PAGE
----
Fly fishing for redeye bass is unlike anything else. It has the experience of adventure when hiking to backcountry brook trout streams mixed with the raw power and rage of smallmouth bass on the fly. These fish don’t live at 3,000 feet of elevation and they don’t have volumes written from someone pontificating about how chivalrous it is to pursue them. However, they have been around for millions of years and offer one of the purest fly fishing opportunities left in our heavily modified landscape. You can pursue these fish in the same waters where they swam long before you were here, waters that most people never step foot in. These populations of redeye bass exist without the marring effect of hatchery-raised fish introduced to appease the masses. They are native, they are wild, and they are hungry!

redeye bass photo by Isaac Szabo

The variety of waters where redeye bass live and the number of species that exist allow for numerous challenges to the angler. You can pursue redeye bass in small mountain streams guised by native mountain laurel and piedmont azalea, or you can float down a large river with expansive shoal complexes and large bedrock boulders. Small waters offer technical fishing by placing a greater precedence on stealth and casting accuracy while the larger rivers present the dilemma of reading water and locating fish across a broad stretch of water. The surrounding beauty from both small streams and rivers will quickly become secondary to the prize you hold in your hand. The blue coloration that adorn these fish coupled with species-specific fin colorations ranging from red and orange to green and blue demand your attention and your appreciation.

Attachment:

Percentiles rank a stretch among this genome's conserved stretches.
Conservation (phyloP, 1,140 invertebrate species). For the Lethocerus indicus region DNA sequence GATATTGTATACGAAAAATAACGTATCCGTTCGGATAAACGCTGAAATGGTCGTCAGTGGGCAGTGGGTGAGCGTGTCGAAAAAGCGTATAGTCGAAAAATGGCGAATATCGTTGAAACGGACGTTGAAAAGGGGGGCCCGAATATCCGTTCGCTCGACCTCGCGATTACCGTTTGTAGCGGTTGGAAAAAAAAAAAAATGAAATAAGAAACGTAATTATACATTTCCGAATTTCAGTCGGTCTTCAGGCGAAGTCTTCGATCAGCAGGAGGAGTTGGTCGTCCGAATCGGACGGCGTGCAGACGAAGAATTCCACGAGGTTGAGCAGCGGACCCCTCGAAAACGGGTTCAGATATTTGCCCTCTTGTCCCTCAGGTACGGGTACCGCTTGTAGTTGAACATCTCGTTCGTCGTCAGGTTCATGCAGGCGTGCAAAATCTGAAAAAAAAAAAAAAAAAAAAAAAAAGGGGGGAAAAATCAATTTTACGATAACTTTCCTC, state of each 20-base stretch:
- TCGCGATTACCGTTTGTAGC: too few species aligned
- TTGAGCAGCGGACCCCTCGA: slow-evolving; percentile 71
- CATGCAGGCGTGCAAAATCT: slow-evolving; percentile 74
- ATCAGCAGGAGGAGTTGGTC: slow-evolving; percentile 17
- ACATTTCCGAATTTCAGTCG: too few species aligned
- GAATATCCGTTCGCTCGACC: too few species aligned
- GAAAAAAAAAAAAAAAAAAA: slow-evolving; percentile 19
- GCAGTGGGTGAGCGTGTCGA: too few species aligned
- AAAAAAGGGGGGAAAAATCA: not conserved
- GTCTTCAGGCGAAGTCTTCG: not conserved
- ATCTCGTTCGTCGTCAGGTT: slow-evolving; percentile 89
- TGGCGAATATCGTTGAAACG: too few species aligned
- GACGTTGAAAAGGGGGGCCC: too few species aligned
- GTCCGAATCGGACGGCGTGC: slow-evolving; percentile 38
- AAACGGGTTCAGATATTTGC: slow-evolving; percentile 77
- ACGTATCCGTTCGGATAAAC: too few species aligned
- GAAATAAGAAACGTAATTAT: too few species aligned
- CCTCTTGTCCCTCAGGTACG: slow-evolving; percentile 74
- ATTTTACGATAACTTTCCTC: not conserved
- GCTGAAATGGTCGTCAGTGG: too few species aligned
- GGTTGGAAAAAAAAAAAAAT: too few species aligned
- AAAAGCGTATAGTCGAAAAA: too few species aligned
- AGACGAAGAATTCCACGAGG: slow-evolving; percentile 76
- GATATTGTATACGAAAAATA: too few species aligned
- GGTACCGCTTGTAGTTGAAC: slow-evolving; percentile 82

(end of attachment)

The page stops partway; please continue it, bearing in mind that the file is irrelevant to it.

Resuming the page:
redeye bass photo by Isaac Szabo

Redeye bass are not finicky eaters. The waters where they live are not productive enough for them to turn down a meal. Like all bass, they are opportunistic feeders with a diet consisting mostly of insects and crayfish. Several studies have shown a seasonal preference for adult aquatic and terrestrial insects in the spring and summer months. The fly angler will find that this preference insects on the water’s surface makes fly fishing for redeye bass with a popper one of life’s greatest joys. They will also readily eat streamers and crayfish flies below the surface, but then you’ll miss out on the heart-stopping topwater eats that captivate so many of us.

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